By JANA HOLLINSWORTH, Duluth News Tribune
DULUTH, Minn. (AP) -- Josh Horky had climbed the 65-foot tamarack tree before. In fact, it's the tree that holds the first-ever witches' broom he discovered.
Horky, of Duluth, is a botanist and witches' broom collector. The brooms are unique masses that grow in trees, and collectors remove pieces of them to graft onto young trees to create a new variation, such as dwarf conifers.
In January, Horky, 30, was on his way to his parents' home in Bennett, Wis., when he stopped to climb the tall tamarack to clip pieces for other collectors.
"I was about 25 feet up and two branches failed, and down I went," Horky said, in his matter-of-fact way.
Lying flat on the frozen snowless ground, he knew his back was broken. Feeling for blood, and feeling for sensation in his stomach and legs -- none on all counts -- he fished out his iPhone and called 911. Horky had climbed alone, something his wife, Whitney, and friend and fellow collector, Joe Braeu, had often lectured him about.
His first thought, he said, was, "Oh (expletive). I am going to get yelled at."
Horky spent six weeks in the hospital, combining intensive care time and inpatient rehabilitation. He has two 18-inch titanium rods in his back from a T6 "burst fracture" in his thoracic spinal cord, and is paralyzed from the breast line down. He can use his arms and hands and has a bit of trunk mobility. His chances of regaining use of his legs are very slim, he said.
That's a crushing blow for someone whose job is to be outside, and whose passions involve all things flora and fauna, said Debbie Braeu, who, with Joe Braeu, owns Edelweiss Landscaping and Nursery in Duluth.
"It's one of those things where life is fine, and the next minute it's totally changed," she said. "He has been a person who helps everyone all the time, without questioning anything, seven days a week. And then everything came to a screeching halt. It's tough for him to accept that."
Horky, a University of Wisconsin-Superior graduate who grows orchids at home, resigned from his botany position with the Minnesota Pollution Control Agency in St. Paul. While he contemplates returning to school to earn a degree in something science-related that would allow him to work from his wheelchair, he spends his time helping out and grafting trees at Edelweiss, in therapy sessions and working on a Brewery Creek restoration project across from his house.
"I am functional," he said, with a few exceptions that will take time for adjustment.
"People are shocked we even go out and do anything outside of the house because, truthfully, I have no idea when things are going to happen -- like bowel movements. It could happen right now," he joked.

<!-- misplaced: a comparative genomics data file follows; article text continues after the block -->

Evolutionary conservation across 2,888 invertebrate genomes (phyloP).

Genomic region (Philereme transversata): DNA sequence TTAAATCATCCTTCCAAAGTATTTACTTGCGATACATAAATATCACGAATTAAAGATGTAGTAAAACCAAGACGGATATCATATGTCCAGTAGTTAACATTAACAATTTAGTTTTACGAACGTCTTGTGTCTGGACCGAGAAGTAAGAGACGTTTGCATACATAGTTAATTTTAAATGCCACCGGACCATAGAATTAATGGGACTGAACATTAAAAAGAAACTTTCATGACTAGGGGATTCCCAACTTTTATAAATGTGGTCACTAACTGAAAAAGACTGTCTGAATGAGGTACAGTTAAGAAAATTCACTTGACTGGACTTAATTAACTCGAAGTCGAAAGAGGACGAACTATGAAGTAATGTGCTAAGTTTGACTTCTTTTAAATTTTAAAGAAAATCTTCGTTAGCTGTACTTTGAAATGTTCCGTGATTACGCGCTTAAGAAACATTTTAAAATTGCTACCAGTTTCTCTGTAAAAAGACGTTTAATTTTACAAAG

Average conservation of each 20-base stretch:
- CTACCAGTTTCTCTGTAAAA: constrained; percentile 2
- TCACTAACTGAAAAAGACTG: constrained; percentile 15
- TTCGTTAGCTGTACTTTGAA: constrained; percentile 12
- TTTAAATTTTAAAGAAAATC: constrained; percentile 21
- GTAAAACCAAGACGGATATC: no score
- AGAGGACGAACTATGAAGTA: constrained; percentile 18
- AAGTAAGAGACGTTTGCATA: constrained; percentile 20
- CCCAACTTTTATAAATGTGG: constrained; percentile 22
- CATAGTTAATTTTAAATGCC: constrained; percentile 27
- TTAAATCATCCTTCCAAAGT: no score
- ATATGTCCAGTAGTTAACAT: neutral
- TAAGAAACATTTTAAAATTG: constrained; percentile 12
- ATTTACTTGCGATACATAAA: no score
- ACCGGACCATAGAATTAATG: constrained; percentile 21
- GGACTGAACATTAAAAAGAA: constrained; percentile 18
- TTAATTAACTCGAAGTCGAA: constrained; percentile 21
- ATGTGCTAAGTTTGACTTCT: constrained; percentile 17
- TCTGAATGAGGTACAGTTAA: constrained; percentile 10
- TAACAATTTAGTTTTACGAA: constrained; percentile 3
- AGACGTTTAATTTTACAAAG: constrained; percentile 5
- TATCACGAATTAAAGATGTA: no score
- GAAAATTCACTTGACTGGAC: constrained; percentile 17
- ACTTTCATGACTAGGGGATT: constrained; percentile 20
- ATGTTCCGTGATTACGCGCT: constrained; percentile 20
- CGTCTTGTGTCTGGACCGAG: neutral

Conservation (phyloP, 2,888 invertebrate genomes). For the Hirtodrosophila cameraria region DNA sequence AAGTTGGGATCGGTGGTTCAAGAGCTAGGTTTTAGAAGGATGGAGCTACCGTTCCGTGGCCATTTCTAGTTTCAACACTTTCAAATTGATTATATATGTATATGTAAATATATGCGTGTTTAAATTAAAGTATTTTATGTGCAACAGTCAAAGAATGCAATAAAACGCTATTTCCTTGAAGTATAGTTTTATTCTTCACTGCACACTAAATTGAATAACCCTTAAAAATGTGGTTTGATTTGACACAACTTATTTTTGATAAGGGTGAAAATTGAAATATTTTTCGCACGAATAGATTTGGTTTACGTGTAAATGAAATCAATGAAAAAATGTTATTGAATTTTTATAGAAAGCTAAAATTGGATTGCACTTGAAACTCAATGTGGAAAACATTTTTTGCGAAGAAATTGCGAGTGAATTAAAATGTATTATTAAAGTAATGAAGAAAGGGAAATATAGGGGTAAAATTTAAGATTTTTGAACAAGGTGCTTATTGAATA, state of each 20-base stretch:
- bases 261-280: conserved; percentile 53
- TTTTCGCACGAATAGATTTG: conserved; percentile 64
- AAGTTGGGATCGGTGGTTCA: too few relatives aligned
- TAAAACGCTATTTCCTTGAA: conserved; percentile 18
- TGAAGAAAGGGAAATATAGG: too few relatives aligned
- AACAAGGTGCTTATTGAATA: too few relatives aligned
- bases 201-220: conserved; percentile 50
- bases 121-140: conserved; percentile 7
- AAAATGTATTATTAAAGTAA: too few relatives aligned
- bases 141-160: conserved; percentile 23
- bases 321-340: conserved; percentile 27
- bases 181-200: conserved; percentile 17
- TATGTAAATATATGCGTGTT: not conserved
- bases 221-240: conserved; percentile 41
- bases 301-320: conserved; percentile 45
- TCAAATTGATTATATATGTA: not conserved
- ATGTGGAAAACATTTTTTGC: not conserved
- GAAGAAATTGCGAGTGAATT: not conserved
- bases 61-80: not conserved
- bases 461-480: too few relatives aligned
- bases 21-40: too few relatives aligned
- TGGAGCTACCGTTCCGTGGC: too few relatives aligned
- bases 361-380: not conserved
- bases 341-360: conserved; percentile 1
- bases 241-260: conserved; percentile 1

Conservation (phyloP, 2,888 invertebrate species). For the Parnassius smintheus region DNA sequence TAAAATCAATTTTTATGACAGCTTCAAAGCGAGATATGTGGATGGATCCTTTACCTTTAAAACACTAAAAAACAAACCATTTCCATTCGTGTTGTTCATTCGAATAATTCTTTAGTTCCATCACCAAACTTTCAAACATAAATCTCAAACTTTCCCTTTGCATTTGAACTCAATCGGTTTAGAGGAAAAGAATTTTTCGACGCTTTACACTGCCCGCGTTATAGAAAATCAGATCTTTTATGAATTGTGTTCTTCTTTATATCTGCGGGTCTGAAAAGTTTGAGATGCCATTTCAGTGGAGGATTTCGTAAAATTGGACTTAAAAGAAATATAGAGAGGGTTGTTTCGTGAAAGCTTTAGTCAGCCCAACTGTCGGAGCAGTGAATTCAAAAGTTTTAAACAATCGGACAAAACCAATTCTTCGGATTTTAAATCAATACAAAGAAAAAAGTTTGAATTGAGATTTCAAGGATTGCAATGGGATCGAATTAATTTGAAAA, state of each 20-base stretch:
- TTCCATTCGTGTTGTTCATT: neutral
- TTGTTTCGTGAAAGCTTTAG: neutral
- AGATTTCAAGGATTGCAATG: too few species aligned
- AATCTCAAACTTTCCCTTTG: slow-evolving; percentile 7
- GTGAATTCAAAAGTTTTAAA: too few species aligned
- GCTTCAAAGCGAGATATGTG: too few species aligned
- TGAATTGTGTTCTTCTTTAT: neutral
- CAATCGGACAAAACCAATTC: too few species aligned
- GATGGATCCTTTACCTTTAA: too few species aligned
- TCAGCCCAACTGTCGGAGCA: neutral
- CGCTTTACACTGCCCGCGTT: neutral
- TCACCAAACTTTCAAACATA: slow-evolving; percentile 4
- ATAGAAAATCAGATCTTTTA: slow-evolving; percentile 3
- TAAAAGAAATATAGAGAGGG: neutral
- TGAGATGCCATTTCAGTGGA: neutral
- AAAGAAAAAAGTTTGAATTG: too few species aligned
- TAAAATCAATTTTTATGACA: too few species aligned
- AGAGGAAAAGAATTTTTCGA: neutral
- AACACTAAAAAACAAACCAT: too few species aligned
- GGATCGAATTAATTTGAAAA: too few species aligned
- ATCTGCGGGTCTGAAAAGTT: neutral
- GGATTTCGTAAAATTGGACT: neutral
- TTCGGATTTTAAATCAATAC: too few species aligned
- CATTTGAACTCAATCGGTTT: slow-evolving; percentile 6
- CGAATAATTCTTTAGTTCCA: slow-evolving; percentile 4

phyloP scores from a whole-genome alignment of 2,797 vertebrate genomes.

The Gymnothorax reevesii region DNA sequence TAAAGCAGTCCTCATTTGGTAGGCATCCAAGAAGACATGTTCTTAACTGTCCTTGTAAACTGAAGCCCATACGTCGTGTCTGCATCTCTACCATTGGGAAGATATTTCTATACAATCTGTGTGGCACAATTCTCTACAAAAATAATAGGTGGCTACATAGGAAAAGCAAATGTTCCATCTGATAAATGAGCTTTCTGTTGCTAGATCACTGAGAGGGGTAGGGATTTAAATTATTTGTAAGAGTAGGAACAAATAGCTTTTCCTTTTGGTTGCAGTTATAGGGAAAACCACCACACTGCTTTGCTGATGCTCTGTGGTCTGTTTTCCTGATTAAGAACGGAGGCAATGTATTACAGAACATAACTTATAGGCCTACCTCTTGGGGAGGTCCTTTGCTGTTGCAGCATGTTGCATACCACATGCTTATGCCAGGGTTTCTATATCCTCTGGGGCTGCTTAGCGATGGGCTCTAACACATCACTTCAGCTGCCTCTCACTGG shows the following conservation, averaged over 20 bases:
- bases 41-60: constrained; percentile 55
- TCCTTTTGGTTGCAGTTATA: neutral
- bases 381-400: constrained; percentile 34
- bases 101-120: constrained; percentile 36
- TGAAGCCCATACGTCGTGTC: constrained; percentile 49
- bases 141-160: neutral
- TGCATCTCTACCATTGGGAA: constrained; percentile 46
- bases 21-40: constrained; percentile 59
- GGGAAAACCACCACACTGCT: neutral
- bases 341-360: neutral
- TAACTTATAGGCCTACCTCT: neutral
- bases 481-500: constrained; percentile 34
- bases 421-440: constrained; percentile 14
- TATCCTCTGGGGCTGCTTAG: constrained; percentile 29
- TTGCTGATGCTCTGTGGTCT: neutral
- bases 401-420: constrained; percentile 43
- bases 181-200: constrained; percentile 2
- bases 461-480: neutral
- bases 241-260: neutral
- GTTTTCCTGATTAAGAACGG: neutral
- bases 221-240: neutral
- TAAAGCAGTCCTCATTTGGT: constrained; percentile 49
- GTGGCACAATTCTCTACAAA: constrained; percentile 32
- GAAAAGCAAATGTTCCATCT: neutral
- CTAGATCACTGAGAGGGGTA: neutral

He and Whitney and their two dogs, Luna and Sunny, are living in a friend's retrofitted basement while their house is being renovated for accessibility. Horky has a personal care attendant so Whitney can continue to work full time.
"It is hard," Whitney said of the couple's new situation. "You change your life as well. You're a spouse but also a caretaker. ... It changes the future. How we might have seen ourselves a year ago.
"We're not going to be backpacking the Appalachian Trail, but that doesn't mean we can't do anything."
A Dave Matthews Band concert in southeastern Wisconsin was a big first post-fall trip for the formerly avid hiking and camping couple, who have traveled the U.S. and Australia. Two weeks after his accident, Horky managed to surprise Whitney with a catered Valentine's Day dinner, complete with chocolate-dipped strawberries, in his hospital room.
"We have fun," Horky said.
Horky has ups and downs, said Joe Braeu, who introduced witches' brooms to him four years ago after he showed up at Edelweiss one day, brimming with enthusiasm for trees and shrubs.
"There are days when he really is in a lot of pain," said Joe, 65, a native of Germany. "We try to keep up his spirit. But he's still excited, he's still passionate. You get through it. You keep on." Horky isn't bitter about what happened to him, he said, because he made the choice to climb the tree without the appropriate gear.
"I was mad at myself. There is no one to blame but myself," he said. "I was never depressed about what I did. I got depressed when it started greening up outside because I couldn't go and look at spring wildflowers."
He said he'd climb the tree again, choosing different branches. He had been up to the top of the tree two weeks before his fall.
"I've been climbing trees since I was 5," Horky said. "That's 25 years of climbing trees. You just do it. I was never concerned with it."
Horky doesn't cop to being a daredevil, but his wife says he is, describing how he'd hang over cliffs for certain plants.
"Any normal person, upon hearing his stories, would say, 'You're nuts. You're crazy,'" she said.
But Horky, who is becoming more independent as time passes, said he's just driven by his love of botany.
"(Broom) collectors are a completely different bunch of people," Joe Braeu said. "We have stories to tell."
There are other ways besides climbing to retrieve broom pieces, including shooting them down and using pruning poles, both said. Horky and his wife still mark new sightings on their GPS system when they are driving, which has more than 700 sites saved.
The hunt for brooms will continue. Joe's collector friends from Europe are coming this winter when brooms are most visible to travel the region in search of tangles of twigs. Horky's keen eye is essential, Braeu said.
"We're going to try to fit Josh into a vehicle somehow and drag him along," Braeu said. "It's a different way you have to think.''